As students prepare to return to school, districts scramble to fill hundreds of open staffing positions.
From teachers to bus drivers to school nurses, the vacancies threaten to disrupt school operations across the state.
"If we don't get these vacancies filled, the bottom line is the kids will suffer," said Corey Odom, a North Carolina teacher.
Odom has been a teacher for more than two decades. He currently works with exceptional middle school students at Weldon City Schools in Halifax County.
While it's normal for districts to have some vacancies before the start of the year, this year feels different for many educators.
"I think it might be the worst because COVID," Odom said. "We have a lot of teachers, especially veteran teachers have some underlying health issues, and some are facing retirement."
When these positions go unfilled, teachers, staff and students feel the stress. In a rural county, Odom said he's used to filling in when positions don't get filled.
"A lot of teachers have been chipping in and helping out with some of the teacher shortages. We might combine the class or we might spit the class in two that way the teachers will get efficient instruction that day," Odom said. He also said many teachers are coming out of retirement to fill the emerging gaps.
His district isn't the only one feeling the strain. In the Triangle, Durham Public Schools reported earlier this month around 100 more open positions than this time last year. A majority for the openings for exceptional children teachers and elementary teachers.
Despite repeated requests, Wake County Publics Schools has not released how many vacancies they face. At a recent board meeting, the district reported a 2.4% teacher vacancy but an 11% vacancy rate for teacher assistants. The district usually has a 1.3% vacancy rate, according to a 2019-2020 state report.
Cumberland County Schools' vacancies were in line with last year's number with around 90 open positions.
Many districts have turned to financial incentives to entice job seekers. Orange County Schools recently approving $10,000 bonus for certain positions. Chapel Hill-Carrboro, Wake County and Durham County also reporting signing bonuses for hard-to-fill positions.
Across the state exceptional children positions, K-5 teachers, and math teachers are in short supply this year according to data from the U.S. Department of Education.
Individual districts are also reporting shortages in bus drivers and teacher assistants.
Brad Johnson the Transportation Director with the Chapel Hill-Carrboro City Schools said in addition to bonuses, the district has increased hourly pay and offered referral bonuses.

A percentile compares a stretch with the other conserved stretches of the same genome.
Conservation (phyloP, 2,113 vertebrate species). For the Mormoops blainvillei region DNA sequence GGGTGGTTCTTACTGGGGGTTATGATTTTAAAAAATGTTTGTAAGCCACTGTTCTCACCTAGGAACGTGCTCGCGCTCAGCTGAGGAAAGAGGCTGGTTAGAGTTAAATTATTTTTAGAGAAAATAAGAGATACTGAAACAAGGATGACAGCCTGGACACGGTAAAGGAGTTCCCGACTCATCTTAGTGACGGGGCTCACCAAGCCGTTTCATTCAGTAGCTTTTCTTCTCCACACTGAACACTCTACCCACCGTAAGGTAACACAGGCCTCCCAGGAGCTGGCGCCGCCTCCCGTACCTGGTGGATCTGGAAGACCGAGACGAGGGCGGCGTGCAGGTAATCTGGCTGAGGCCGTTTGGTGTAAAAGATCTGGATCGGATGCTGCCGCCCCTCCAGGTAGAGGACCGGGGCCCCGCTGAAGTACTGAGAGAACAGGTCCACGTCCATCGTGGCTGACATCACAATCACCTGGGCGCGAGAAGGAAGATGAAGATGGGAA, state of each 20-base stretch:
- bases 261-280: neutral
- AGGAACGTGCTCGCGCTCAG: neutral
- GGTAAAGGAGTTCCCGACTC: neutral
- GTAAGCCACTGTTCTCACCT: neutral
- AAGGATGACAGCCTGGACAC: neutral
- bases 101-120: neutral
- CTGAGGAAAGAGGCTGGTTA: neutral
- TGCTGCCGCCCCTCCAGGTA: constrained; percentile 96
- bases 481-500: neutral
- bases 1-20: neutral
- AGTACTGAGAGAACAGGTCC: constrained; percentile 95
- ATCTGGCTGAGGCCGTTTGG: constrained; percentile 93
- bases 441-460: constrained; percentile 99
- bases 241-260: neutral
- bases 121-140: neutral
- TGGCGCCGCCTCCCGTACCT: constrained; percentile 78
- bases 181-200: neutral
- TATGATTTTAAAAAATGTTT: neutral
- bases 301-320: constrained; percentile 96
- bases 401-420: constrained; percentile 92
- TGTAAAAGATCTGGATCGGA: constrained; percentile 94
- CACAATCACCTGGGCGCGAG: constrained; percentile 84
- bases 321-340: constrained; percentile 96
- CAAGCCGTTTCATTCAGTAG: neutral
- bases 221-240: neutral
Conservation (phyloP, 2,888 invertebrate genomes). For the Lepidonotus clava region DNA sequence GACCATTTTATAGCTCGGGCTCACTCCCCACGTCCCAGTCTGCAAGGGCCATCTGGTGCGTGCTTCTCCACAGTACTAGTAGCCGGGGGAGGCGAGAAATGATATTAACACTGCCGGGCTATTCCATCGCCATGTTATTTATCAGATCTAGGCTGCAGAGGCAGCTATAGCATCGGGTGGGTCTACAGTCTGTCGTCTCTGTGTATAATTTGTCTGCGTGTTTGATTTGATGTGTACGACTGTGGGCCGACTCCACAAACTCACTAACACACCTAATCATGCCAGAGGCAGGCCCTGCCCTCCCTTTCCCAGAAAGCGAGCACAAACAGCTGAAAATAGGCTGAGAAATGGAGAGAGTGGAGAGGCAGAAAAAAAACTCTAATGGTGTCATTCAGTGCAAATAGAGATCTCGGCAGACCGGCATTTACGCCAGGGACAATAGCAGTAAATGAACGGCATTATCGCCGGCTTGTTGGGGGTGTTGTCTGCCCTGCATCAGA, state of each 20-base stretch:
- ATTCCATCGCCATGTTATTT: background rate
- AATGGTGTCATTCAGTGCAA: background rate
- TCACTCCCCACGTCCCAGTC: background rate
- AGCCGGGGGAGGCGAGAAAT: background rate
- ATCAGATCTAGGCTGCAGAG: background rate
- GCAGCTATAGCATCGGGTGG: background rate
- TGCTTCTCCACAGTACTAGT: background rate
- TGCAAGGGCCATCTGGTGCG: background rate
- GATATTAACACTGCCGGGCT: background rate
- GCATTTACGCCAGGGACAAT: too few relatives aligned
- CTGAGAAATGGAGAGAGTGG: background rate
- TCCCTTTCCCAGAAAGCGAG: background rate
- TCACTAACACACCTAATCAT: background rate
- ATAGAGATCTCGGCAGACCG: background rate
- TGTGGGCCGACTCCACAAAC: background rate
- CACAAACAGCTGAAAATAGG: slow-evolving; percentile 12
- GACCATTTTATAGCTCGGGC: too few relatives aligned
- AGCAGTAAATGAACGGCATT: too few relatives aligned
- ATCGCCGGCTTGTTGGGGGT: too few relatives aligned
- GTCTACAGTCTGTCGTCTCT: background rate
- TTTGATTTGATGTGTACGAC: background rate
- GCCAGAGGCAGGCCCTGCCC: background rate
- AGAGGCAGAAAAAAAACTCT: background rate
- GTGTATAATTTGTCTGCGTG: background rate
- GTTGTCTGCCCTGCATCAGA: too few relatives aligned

"One thing that we know will happen will be longer bus rides, so that we can maximize the capacities on our buses, and they may see some late buses in the afternoons," Johnson explained.
The incentives are paying off. CJ McDonald came all the way from Greensboro to fill one of the bus driver vacancies for the Chapel Hill Carrboro City Schools.
"It's been kind of rough since COVID hit and job placement has been kind of tough to get so I said, you know, I will try something different," McDonald said.
An increasing amount of teachers across the nation are reporting the pandemic accelerated their plans to leave the profession, according to a National Education Association survey.
Odom said he believes low pay is the main factor behind the vacancies.
North Carolina ranks 30th in the nation for average teacher salary, according to a 2020 National Education Association report.
"As things are going up, you know, our salary continues to stay the same, so I feel like something needs to be done to keep the younger educators in the business," Odom said. He admitted he's had to work multiple part-time jobs throughout his 23 years teaching.
Education advocates agree.
"We need the General Assembly to step up and give a little better pay raise to teachers at the base level than what we're seeing. But yeah, it really does come down, mostly to, you know, sort of working conditions and salary," said Keith Poston, the president of WakeEd Partnership, a nonprofit committed to supporting teachers and students in Wake County Public Schools.
Despite the increasing challenges, Odom said he remains optimistic and driven by his passion for students.
"I think we will be able to make up some of the gaps but still we need some help," he said.